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Winchrite vs Electric Winch

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gshannon View Drop Down
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    Posted: 24 April 2018 at 00:13
When Tangleberry was ordered from the factory, I made one mistake. I should have ordered the electric halyard winch.  We tried a large Milwaukee drill as a way of powering the winches. It was a mixed success. It had enough power but was heavy and cumbersome to handle, recharged only on AC, and the charge didn't last all that long. When new it would hoist a person up the mast in the Bosun's chair, but when we tried that recently the battery died half way up. A new replacement Ni-Cad battery was no better.



I considered retrofitting an electric winch. Lewmar makes the most cost effective model, and my friend Pierre has installed one on his X-40. It was a lot of trouble to install, particularly attaching the motor as there was not enough clearance to get the mounting bolts in. He had to use allen head bolts and drill holes through the deck to tighten them. It looked to me as if I would have the same issues. The cost by the time it was all installed would likely reach $4000 CDN.

Instead I ordered a Winchrite Electric Winch handle. This was under $1000 CDN. It is more powerful than the drill, and has a better battery, Lithium Ion. It came with a fabric case and a cradle for storage. I haven't decided where to mount it yet.

The Winchrite is much smaller and lighter than the Milwaukee drill, weighing about 6 pounds. It is reversible so you can use either speed on two speed winches. It easily raises the main sail in the fastest gear. I haven't tried the Bosun's chair yet, but I'm sure it has enough power. The manual specifically says NOT to use it for that but I'm pretty sure they are covering their legal butts! I actually think it is safer for this than and electric which because if it failed to stop you can just yank it off the winch.

The best use I found for it is furling the jib. Using the port sheet winch I can hold the Winchrite in my left hand and pay out the jib sheet with my right. Because of the steady pull it is very easy to get a smooth even furl. 





Grahame

Tangleberry 371-092

aviadesign.com
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High Time View Drop Down
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Post Options Post Options   Thanks (0) Thanks(0)   Quote High Time Quote  Post ReplyReply Direct Link To This Post Posted: 24 April 2018 at 12:18
I have been using a Winchrite on High Time since 2012 and agree with all the above. 
One further advantage over a powered winch is that you can 'feel' how much torgue the winch is exerting, exactly as you can with a manual winch handle. When I was on  friend's boat recently which had powered winches someone (not me!) managed to pull the genoa furling line out of the furling drum, breaking the fixing, because he couldn't feel the torque being exerted when the end of the line was reached.
The one problem I have had with my Winchrite is gearbox failure. I have replaced it 3 times. However, the local agent has been exceptional and each time it has failed it has been replaced free of charge, long after the warranty has expired.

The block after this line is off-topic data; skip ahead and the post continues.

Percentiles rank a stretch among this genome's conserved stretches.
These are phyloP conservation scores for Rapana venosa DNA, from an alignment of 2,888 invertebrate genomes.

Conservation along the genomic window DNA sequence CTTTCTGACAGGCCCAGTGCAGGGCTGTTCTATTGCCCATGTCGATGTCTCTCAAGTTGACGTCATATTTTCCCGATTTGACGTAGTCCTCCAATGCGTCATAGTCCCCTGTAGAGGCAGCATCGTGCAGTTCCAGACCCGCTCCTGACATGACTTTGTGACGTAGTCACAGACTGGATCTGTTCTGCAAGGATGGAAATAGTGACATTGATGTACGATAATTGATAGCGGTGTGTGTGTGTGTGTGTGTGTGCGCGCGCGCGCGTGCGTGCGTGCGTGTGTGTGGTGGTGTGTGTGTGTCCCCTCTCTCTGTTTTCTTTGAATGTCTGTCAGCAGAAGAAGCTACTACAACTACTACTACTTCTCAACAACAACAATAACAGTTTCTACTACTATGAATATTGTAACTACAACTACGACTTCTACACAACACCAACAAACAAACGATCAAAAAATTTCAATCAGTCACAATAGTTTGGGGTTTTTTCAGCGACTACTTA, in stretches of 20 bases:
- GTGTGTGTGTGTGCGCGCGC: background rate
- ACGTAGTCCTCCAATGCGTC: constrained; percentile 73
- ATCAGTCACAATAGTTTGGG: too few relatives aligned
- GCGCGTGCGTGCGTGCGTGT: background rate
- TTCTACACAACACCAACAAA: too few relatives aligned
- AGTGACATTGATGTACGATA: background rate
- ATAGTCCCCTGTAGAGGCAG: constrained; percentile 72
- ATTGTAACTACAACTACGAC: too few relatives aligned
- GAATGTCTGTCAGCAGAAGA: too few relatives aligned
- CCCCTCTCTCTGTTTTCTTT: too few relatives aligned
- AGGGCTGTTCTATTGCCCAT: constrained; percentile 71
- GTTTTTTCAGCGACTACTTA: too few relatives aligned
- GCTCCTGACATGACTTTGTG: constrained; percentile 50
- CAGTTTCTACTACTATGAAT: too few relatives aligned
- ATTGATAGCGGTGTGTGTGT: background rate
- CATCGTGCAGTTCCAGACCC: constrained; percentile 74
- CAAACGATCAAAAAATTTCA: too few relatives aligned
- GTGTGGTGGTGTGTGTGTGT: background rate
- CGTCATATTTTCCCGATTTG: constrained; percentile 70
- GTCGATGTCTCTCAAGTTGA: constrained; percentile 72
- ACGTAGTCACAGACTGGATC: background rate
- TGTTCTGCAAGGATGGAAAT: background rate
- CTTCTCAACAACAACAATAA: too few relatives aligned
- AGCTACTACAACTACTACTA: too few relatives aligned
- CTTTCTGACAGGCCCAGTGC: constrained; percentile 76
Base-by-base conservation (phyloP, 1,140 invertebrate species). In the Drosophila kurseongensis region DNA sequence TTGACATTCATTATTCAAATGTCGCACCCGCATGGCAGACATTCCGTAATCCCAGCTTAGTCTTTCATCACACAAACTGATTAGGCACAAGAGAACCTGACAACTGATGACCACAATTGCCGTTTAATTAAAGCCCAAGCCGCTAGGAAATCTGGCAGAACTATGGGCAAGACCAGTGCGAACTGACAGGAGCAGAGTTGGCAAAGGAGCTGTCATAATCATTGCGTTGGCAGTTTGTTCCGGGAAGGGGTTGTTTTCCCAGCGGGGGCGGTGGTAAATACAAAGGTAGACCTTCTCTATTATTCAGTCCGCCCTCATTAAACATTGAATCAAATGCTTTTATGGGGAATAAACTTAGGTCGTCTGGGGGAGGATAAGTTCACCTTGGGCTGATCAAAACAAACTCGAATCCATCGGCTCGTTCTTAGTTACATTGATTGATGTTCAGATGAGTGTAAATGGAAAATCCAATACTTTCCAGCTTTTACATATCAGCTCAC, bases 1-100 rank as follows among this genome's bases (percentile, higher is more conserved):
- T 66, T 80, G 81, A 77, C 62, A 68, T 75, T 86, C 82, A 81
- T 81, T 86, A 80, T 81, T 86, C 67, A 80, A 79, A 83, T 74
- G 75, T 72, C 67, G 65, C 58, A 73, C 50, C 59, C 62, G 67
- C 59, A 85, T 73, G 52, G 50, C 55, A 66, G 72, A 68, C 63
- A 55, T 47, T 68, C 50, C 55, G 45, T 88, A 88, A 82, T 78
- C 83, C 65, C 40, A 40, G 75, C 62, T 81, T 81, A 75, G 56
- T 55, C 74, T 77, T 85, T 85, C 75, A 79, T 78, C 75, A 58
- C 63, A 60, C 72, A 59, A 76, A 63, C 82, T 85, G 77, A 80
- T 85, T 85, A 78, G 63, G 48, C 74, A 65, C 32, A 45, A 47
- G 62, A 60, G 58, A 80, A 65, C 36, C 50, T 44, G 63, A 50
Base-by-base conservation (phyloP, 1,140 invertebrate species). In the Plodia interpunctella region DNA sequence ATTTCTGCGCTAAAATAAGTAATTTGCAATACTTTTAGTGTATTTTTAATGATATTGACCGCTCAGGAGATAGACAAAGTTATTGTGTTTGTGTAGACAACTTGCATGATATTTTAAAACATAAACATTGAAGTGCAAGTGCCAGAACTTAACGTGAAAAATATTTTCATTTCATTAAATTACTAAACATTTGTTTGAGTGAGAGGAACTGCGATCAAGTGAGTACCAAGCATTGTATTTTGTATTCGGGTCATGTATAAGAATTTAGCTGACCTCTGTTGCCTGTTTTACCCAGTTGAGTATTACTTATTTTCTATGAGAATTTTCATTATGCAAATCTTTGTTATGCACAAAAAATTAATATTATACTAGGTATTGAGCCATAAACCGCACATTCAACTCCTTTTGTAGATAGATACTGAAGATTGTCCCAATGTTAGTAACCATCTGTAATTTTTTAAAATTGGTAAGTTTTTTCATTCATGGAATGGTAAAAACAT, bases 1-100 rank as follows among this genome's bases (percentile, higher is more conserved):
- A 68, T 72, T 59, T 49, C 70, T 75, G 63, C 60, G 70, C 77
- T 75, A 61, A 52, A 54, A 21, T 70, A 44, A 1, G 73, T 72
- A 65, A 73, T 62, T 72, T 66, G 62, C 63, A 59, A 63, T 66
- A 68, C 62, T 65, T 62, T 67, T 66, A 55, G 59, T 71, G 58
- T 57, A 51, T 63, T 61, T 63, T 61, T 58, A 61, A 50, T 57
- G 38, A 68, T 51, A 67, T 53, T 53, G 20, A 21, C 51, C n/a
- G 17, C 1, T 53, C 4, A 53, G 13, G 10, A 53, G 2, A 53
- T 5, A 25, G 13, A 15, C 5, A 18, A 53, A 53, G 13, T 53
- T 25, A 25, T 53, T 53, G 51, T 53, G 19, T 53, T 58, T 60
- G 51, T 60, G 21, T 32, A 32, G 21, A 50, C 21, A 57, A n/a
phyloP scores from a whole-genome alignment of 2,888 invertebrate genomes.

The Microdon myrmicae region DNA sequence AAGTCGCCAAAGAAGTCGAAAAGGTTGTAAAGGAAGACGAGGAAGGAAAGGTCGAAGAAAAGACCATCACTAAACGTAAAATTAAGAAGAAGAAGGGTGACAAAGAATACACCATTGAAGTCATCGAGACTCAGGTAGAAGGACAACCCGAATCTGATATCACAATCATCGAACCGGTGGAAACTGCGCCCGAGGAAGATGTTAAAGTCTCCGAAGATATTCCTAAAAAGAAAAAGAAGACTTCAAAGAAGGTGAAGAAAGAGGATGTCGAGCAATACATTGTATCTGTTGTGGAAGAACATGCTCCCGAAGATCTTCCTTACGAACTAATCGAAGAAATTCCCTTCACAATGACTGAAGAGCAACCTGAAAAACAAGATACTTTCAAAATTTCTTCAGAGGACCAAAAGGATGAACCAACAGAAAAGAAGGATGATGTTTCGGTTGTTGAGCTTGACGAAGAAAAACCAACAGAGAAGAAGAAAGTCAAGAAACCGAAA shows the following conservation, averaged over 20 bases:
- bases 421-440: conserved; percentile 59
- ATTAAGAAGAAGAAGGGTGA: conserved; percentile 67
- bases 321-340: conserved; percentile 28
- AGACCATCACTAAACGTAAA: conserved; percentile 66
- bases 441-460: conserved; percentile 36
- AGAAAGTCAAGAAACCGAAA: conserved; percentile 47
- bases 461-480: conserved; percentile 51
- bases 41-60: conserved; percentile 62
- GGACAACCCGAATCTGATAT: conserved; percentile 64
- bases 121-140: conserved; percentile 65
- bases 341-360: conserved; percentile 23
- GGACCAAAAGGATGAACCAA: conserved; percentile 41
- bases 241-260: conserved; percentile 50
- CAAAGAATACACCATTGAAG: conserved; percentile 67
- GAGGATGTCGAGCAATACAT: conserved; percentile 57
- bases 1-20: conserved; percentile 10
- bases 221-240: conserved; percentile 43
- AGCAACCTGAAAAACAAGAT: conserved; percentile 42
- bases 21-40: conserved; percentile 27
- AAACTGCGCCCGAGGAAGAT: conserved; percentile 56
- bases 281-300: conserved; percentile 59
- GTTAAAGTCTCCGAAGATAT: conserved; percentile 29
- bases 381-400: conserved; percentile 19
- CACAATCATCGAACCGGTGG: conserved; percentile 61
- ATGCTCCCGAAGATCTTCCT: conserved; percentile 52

I can vouch for the power of the Winchrite using slow speed on a 2 speed winch - I have hoisted a 80kg man to the top of the mast twice without problem.
To avoid any battery issues I have installed a 12V socket in the cockpit so I can keep the unit fully charged on passage.
Overall an excellent device. 
Roger

High Time (415 #038)
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gshannon View Drop Down
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Post Options Post Options   Thanks (0) Thanks(0)   Quote gshannon Quote  Post ReplyReply Direct Link To This Post Posted: 11 May 2018 at 00:37
I have just come back from a 3 day cruise, covering some 80 miles mostly under sail. I used the Winchrite a lot. For the mainsail I can hoist by hand to the upper spreader quickly, after that it needs the winch. The Winchrite handles it in high gear.

I also used it to sheet in the 149% genoa in winds up to 20 knots. I yank it in by hand then use the Winchrite to finish up. I use low gear for the last couple of feet. It is also great for furling the genoa, giving a smooth even furl. One hand on the Winchrite the other on the sheet.

I never experienced a low battery, even when short tacking up a narrow channel. I used the DC charger overnight, but it seemed to restore a full charge within an hour or so. A great piece of gear!
Grahame

Tangleberry 371-092

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gshannon View Drop Down
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Post Options Post Options   Thanks (0) Thanks(0)   Quote gshannon Quote  Post ReplyReply Direct Link To This Post Posted: 19 May 2018 at 20:07
On Thursday I went up the mast to replace a broken block for the pole lift. Apparently kids using it as a swing is not a good idea:)

Anyway, a friend ran me up with the Winchrite without apparent effort using the Lewmar 40 halyard winch and a bosun chair. I had to come down and go up a second time, and it did that with plenty of battery left. The Winchrite was a good purchase.
Grahame

Tangleberry 371-092

aviadesign.com
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